A day (and month) in the life

What might a somewhat typical Pagan’s life look like? I can’t tell you about everyone’s, but here’s a sample day (and month) in my life.

In a day:

I wake up. If I remember my dreams (I almost never do), the first thing I do is write them down. As I wander from my bedroom to the bathroom, I pass my shrine, which has symbols and images of things of religious importance to me (along with jewelry I wear regularly and some¬†perfume bottles for part of my regular practice.) If I have an ongoing magical working, it’d be there, but I don’t right now.

I spend some time catching up on online forums and lists that talk about religious topics I’m interested in, while I wake up. During this time, I take whatever morning medications and vitamins might be needed, and I often have a mug of water or tea handy. (I also read through some professional lists and other topics of general interest.)

Often, I’ll turn on music, usually picking a playlist that helps me focus on an ongoing magical goal, the current ritual season, or another particular focus. (About half the music in my iTunes is by Pagan or Pagan-friendly musicians. There’s also a lot of British folk and folk-rock, and a good smattering of medieval, renaissance, and classical music.)

I then go about my day, doing whatever it is needs doing. Some work, some time with friends (which for me right now is often online), some household chores. If it’s a work day, I go into work, and I’m reminded by the passwords I choose and the desktop image on my computer of current spiritual goals and focus.¬†While I’m doing the chores, I might light a candle to the spirits of the house, treating the chores as a way to honor my space and home, or I might put on a podcast that interests me.

My cooking varies between the “I need to eat something for this meal soon” and much more complex – my more complex meals are usually seasonal or done with some ritual intention (but I usually do those only once or twice a week.)

I usually eat dinner (ok, and every other meal) sitting in front of my computer doing more stuff online, but that’s because I live alone. I enjoy trying to help people seeking online connect with good resources – plus people ask great questions that get me thinking about a better way to explain something. Other nights, I might focus on writing, making art, or playing my folk harp, or I might spend some time in ritual practice, meditation, or working on a magical craft. I might watch a movie while knitting, or I might spend a chunk of time working on a collaborative project.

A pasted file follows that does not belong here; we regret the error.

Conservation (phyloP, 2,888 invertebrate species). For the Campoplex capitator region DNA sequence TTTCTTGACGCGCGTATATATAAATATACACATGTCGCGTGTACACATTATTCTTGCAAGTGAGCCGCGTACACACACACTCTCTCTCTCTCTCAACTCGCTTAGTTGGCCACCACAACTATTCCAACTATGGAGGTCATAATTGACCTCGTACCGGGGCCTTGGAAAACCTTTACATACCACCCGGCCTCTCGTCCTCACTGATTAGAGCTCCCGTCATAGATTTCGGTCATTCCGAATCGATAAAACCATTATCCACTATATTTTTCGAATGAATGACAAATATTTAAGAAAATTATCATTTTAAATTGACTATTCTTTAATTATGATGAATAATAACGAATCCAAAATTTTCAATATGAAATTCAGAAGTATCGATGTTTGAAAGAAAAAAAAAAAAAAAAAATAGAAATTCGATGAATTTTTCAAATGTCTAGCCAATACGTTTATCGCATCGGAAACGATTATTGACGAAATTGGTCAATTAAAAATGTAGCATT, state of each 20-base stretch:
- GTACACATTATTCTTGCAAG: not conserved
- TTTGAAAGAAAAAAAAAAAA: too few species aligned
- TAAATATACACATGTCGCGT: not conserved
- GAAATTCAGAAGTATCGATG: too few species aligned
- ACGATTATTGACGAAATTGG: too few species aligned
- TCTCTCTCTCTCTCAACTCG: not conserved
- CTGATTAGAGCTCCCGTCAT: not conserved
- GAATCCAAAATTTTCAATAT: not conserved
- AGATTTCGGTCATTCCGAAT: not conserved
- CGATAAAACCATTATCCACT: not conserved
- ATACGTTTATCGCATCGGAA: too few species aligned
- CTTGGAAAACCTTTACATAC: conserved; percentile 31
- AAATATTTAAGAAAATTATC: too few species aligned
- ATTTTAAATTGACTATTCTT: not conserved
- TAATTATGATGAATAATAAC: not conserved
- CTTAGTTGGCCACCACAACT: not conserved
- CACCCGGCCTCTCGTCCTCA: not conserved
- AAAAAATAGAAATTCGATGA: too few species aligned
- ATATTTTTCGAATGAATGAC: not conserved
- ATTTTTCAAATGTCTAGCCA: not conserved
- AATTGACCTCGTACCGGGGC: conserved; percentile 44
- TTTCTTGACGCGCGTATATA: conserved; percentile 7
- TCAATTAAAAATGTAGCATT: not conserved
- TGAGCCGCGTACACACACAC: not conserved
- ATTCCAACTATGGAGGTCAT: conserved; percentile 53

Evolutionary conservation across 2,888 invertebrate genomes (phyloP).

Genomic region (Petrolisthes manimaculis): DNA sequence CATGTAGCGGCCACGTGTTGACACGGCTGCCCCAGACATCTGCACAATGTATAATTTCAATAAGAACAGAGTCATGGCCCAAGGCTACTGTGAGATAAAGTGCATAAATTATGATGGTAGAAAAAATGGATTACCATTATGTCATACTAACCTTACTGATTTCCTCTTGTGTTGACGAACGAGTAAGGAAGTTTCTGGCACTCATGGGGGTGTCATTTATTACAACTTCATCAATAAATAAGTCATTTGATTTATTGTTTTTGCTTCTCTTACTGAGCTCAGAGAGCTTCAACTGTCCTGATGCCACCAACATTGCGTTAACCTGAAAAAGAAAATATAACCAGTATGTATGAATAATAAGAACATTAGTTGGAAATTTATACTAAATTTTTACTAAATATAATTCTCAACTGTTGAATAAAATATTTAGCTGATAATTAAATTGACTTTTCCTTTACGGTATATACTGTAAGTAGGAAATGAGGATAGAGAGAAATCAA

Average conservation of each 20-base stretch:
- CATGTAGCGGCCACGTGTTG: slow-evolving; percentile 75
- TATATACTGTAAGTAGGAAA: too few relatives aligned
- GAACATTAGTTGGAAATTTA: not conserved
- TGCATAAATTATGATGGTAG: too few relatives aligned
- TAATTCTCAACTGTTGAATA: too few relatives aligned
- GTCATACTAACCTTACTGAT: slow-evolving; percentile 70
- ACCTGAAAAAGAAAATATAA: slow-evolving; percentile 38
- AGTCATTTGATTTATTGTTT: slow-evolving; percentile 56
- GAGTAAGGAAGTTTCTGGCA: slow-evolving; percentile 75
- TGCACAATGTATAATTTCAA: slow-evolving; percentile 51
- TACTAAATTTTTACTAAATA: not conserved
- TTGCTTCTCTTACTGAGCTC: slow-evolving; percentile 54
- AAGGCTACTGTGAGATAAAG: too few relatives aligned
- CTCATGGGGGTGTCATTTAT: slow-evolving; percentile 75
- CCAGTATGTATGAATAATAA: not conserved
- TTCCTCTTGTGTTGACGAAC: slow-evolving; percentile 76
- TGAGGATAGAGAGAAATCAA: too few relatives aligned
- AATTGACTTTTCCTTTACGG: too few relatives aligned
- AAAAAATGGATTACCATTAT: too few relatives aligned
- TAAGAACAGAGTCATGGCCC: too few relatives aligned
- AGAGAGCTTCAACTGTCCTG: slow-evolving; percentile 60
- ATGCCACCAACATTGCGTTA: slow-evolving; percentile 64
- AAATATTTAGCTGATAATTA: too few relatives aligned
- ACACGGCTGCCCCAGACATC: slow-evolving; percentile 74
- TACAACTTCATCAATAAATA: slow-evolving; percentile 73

I’ll then have a bath, focusing on washing all the dirt of the day – both physical and energetic – off me. I love a nice long bath, and generally can be found with a book in my hand, lounging for a bit. I pick soaps, bath powders and salts that suit my mood and intention for the day.

I finish my evening by curling up in bed with my cat and a good book. I read a lot of fiction, but I also read a lot of general non-fiction (because the more I know about how the world fits together, the more effective I am as a witch), and a lot of Pagan books (because they help me become a better priestess, witch, and teacher, if only by getting me to articulate something I don’t agree with.) These days, most things I read (except for the bathtub) I’m reading digitally, so when I’m ready to go to sleep, it’s a simple matter of turning off the phone and going to bed.

In a month:

My monthly practice has changed a great deal for me since I first wrote this page. When I was doing group work regularly, my group practice included:

  • Writing – here, on my blog, on other projects.
  • Ritual for the full moon. This includes the ritual (a couple of hours) but also planning the ritual, cleaning up before and after, and so on.
  • Ritual for the Sabbats (8 times a year): often somewhat longer rituals, and they can take more planning.
  • Teaching and other planning work related to it.

These days – between health and location – my formal ritual work is a lot less, well, formal. I still do a lot of small daily things (like you see above) but only once or twice a month will I do something that’s a bit more deliberately intentional for a season. Sometimes that’s a formal ritual, but more often these days it’s deciding to cook a special meal, or spending some time in a seasonal project. I miss the formal ritual parts, but I often don’t have the energy for all the prep and planning alongside other necessary things (like work!) right now.

Other reading: If you liked this, you might also find the following pages useful:

[substantially edited April 24, 2014]

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